The waving branches of the trees bent over me in loving welcome as I passed, the flowers seemed to turn to me as greeting one who loved them well, at my feet there was the soft green sward, and overhead a sky so clear, so pure, so beautiful, the light shimmering through the trees as never did the light of earthly sun. Before me were lovely blue and purple hills and the gleam of a fair lake, upon whose bosom tiny islets nestled crowned with the green foliage of groups of trees. Here and there a little boat skimmed over the surface of the lake filled with happy spirits clad in shining robes of many different colors--so like to earth, so like my beloved Southern Land, and yet so changed, so glorified, so free from all taint of wrong and sin!

As I passed up the broad flower-girt road a band of spirits came to meet and welcome me, amongst whom I recognized my father, my mother, my brother and a sister, besides many beloved friends of my youth. They carried gossamer scarfs of red, white and green colors, which they were waving to me, while they strewed my path with masses of the fairest flowers as I approached, and all the time they sang the beautiful songs of our own land in welcome, their voices floating on the soft breeze in the perfection of unison and harmony. I felt almost overcome with emotion; it seemed far too much happiness for one like me.

And then my thoughts even in that bright scene turned to earth, to her who was of all the most dear to me, where all were so dear, and I thought, "Alas that she is not here to share with me the triumphs of this hour; she to whose love more than to any other thing I owe it." As the thought came to me I suddenly beheld her spirit beside me, half asleep, half conscious, freed for a brief moment from the earthly body and borne in the arms of her chief guardian spirit. Her dress was of the spirit world, white as a bride's and shimmering with sparkling gems like dew drops. I turned and clasped her to my heart, and at my touch her soul awoke and she looked smilingly at me. Then I presented her to my friends as my betrothed bride, and while she was still smiling at us all, her guide again drew near and threw over her a large white mantle. He lifted her in his arms once more, and like a tired child she seemed to sink into slumber as he bore her away to her earthly body, which she had left for a time to share and crown this supreme moment of my joy. Ah, me! even in my joy I felt it hard to let her go, to think I could not keep her with me; but the thread of her earthly life was not yet fully spun, and I knew that she like others must travel the path of her earthly pilgrimage to its end.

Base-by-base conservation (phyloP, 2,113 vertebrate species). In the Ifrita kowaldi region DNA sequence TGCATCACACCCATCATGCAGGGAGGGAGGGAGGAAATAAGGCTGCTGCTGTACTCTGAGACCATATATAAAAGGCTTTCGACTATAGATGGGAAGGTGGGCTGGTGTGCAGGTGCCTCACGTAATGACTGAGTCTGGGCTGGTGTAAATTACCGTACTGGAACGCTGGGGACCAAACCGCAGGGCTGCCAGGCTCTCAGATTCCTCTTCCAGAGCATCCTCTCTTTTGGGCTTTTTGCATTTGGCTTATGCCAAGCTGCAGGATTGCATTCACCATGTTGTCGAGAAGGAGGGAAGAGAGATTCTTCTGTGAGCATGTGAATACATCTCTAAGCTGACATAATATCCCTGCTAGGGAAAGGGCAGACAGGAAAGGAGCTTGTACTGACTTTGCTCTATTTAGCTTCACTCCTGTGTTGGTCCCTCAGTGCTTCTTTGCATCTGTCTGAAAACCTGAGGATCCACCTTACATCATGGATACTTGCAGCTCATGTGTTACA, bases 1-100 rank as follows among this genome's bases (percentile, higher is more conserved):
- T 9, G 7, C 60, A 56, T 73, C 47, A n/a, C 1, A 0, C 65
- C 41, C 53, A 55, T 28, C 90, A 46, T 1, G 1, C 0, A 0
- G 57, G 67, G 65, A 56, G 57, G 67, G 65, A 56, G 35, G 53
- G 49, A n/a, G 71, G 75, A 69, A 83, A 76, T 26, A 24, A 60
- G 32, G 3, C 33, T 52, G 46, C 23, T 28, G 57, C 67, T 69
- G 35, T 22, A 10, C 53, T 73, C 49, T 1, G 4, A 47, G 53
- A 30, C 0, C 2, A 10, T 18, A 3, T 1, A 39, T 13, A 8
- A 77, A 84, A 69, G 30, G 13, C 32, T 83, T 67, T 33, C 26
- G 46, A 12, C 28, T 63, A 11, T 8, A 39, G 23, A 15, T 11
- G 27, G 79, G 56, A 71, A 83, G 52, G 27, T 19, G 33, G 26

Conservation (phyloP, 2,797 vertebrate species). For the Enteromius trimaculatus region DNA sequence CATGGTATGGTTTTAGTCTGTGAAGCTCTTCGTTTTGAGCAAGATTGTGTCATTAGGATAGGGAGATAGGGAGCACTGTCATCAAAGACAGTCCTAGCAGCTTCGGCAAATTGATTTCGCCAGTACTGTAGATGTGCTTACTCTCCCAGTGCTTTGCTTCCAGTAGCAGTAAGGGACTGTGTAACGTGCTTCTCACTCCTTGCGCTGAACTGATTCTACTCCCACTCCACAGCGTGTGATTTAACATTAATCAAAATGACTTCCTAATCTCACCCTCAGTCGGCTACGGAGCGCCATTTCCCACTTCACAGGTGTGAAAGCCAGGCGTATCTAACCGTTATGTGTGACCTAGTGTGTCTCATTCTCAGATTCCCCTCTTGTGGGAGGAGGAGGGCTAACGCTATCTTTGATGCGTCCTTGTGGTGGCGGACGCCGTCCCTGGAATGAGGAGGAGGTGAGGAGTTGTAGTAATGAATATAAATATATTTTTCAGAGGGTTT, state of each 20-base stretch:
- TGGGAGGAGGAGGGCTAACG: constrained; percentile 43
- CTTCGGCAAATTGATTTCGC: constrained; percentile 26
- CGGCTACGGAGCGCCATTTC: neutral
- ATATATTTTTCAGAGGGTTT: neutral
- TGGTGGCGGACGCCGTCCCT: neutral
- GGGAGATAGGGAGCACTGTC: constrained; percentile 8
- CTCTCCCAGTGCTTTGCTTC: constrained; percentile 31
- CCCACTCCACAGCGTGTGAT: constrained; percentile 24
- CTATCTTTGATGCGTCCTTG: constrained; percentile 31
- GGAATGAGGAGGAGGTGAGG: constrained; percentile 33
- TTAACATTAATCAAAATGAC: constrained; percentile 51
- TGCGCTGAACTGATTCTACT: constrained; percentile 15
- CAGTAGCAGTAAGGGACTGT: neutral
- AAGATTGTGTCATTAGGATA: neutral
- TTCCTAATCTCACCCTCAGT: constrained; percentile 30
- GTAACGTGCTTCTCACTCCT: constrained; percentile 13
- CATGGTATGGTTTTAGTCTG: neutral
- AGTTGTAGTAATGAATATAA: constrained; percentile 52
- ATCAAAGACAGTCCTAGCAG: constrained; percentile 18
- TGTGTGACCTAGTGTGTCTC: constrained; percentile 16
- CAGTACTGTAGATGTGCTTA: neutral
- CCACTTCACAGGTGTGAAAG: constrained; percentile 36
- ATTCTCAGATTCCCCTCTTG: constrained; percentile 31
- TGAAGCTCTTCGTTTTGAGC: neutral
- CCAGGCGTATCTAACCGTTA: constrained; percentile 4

When my beloved was gone, my friends all clustered round me with tender embraces, my mother whom I had never seen since I was a little child--caressing my hair and covering my face with kisses as though I had been still the little son whom she had left on earth so many, many years ago that his memory of her had been but dim, and that the father had supplied the image of both parents in his thoughts.